Social media monitoring children safety
Tracy Samantha Schmidt, Director of Social Media Strategy at Crain Communications, visits Eyewitness News with what parents need to know to safeguard their child online.
Federal law prohibits minors under 13 from using a social network without a parent's permission. Some networks play it safe by not letting anyone under 13 have access?Facebook is one of those. Others, like Snapchat, have created an app specifically designed for kids under 13. Of course, we know that a lot of kids under 13 still have profiles on social networks. In fact, a 2011 study found that half of parents with a 12-year-old said their kids had profiles on Facebook-even though the terms of service prohibited those kids from having Facebook profiles. There are three main concerns for parents when/if their children are using the social networks. The first and second is safety-both online and in real life. Bullying can happen on these social networks and it's very easy for a child to disclose their physical location, especially on Instagram. The third is the child's online reputation-what comes up in a search result for that child's name. This is especially important when the child begins to apply for jobs and especially for college. The three most popular social networks for pre-teens and teenagers is Snapchat, Instagram and Tumblr. So let's focus on the good security features of each and the risks of each.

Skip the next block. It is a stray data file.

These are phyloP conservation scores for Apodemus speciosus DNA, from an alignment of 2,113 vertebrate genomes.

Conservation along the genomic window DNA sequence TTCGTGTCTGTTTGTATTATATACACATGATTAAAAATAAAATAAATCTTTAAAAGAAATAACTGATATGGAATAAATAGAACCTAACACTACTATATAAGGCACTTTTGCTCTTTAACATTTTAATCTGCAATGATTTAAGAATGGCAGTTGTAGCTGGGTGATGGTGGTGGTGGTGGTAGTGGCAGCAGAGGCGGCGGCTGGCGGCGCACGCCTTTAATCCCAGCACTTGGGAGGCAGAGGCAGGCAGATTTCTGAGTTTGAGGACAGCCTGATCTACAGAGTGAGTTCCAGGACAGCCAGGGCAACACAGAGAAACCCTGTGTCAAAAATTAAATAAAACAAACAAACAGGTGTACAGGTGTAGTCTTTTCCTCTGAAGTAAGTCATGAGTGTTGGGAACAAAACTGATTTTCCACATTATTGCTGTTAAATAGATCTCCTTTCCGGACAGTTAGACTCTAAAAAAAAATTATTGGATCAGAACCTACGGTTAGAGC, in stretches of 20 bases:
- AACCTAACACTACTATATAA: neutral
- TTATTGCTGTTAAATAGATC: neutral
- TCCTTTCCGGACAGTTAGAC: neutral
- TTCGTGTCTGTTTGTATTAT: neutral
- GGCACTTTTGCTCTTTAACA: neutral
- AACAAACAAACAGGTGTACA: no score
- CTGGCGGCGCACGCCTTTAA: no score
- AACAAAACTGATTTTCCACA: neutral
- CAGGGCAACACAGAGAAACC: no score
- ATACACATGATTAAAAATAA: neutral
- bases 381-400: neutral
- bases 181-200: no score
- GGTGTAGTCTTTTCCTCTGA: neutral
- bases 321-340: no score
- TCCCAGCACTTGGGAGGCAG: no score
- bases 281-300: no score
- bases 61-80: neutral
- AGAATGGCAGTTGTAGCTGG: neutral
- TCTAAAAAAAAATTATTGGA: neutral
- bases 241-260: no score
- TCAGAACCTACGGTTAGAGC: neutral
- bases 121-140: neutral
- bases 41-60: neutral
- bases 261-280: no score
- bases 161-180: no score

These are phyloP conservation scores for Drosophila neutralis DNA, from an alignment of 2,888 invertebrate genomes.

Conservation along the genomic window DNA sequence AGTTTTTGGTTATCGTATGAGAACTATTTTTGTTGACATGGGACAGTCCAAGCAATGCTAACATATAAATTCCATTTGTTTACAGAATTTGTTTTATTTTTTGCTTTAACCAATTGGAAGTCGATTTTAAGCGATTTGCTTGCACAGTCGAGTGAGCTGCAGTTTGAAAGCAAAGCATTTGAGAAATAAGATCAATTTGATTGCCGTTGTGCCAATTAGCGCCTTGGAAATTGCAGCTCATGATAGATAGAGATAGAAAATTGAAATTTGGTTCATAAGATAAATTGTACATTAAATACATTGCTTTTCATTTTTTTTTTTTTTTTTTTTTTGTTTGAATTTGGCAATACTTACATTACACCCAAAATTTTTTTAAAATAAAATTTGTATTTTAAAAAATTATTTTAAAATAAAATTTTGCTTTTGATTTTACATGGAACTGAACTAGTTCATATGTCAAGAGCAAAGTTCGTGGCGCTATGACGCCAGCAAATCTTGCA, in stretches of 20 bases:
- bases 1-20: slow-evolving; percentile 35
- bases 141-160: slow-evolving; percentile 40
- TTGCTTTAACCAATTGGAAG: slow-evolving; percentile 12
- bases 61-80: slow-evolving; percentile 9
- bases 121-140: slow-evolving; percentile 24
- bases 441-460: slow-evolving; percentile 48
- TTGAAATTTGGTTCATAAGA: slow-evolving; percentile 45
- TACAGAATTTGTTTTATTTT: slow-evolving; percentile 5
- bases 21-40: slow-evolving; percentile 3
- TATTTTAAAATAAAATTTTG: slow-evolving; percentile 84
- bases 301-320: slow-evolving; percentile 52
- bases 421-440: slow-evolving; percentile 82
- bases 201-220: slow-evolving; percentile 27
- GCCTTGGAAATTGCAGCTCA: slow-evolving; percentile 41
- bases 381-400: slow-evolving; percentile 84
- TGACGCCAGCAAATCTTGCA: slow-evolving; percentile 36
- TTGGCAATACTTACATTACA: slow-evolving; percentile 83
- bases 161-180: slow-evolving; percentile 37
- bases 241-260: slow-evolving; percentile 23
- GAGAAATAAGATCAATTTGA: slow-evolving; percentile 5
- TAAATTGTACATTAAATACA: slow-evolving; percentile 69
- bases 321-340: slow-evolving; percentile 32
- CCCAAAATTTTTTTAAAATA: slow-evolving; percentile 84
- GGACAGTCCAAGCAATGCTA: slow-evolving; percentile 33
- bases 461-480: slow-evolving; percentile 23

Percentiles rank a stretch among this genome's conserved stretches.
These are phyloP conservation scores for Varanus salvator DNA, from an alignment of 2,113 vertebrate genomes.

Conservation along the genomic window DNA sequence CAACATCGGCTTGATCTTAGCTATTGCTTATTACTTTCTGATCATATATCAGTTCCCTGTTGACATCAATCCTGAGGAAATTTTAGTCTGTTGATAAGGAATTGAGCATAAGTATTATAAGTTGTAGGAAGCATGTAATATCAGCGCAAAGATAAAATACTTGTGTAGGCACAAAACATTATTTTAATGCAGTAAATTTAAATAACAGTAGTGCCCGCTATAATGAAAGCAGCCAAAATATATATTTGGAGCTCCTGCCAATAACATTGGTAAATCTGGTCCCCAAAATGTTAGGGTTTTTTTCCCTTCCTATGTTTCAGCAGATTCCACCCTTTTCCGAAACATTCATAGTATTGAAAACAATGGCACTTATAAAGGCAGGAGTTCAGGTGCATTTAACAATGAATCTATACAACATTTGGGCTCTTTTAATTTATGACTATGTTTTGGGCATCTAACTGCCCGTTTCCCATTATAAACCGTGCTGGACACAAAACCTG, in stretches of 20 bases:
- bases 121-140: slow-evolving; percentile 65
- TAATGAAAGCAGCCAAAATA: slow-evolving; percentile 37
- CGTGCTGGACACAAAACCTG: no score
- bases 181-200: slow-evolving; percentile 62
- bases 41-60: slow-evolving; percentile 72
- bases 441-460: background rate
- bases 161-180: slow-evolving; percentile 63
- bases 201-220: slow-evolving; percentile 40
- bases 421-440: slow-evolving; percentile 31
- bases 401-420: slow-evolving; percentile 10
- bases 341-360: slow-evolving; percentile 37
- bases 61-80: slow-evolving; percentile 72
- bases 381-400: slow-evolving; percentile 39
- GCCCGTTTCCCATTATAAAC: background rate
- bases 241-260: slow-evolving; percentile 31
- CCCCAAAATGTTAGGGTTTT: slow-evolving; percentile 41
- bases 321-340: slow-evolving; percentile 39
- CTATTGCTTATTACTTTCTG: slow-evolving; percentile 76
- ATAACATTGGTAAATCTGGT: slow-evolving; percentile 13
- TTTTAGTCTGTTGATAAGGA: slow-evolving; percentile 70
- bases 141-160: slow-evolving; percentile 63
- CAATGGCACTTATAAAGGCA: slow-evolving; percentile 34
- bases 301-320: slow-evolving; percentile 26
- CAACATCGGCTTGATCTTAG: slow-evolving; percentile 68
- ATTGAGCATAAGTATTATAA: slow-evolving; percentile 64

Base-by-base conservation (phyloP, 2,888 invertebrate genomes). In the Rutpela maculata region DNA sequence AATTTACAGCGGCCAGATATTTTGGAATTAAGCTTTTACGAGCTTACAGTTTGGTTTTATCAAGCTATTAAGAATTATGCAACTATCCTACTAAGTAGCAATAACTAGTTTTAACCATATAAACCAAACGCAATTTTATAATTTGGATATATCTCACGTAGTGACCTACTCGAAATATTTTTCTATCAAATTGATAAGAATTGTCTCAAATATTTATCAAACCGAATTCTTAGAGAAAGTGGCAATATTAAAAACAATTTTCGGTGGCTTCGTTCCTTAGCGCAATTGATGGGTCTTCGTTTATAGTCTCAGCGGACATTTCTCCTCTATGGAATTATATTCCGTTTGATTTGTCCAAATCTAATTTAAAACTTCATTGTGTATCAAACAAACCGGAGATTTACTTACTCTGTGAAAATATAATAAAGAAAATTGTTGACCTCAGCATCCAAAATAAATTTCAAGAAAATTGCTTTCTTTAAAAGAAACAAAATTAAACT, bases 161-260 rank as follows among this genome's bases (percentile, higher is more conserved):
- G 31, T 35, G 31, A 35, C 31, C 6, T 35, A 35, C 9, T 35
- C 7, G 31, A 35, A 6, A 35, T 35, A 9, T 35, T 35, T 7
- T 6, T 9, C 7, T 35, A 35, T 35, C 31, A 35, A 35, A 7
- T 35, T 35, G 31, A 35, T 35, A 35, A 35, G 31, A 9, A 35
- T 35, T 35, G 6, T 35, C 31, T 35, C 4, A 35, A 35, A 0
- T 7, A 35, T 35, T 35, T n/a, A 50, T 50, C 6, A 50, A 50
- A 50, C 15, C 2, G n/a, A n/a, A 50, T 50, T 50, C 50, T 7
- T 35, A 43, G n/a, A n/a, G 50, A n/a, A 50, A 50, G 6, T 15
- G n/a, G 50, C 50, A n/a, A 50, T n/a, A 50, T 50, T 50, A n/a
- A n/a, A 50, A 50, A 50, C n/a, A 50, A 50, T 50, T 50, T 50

It self-distructs within a certain amount of time? as short as 10 seconds or at most 24 hours. This is good for protecting the "online reputation" of an individual, which is especially important as teens begin to think about applying for college. It's also a private network in which you can select who sees your messages. This means you can decide that only your friends and family members see what you're sending. If the child is under 13, you can sign up for SnapKidz?which allows them to use Snapchat's tools to create content but they can't share it with anyone at all. Instead the content is saved to their smartphone.
Someone could theoretically take a screenshot of something your child has posted and then share it with whomever they want. So again, remember that nothing is ever completely private.
Someone could have created a fake account and not be who they say they are. This is a risk with any kind of social network.
Instagram recently made available Instagram Direct in which a user can send one photo to a person or people directly. This keeps it from being captured on search engines and ultimately impacting a child's online reputation.
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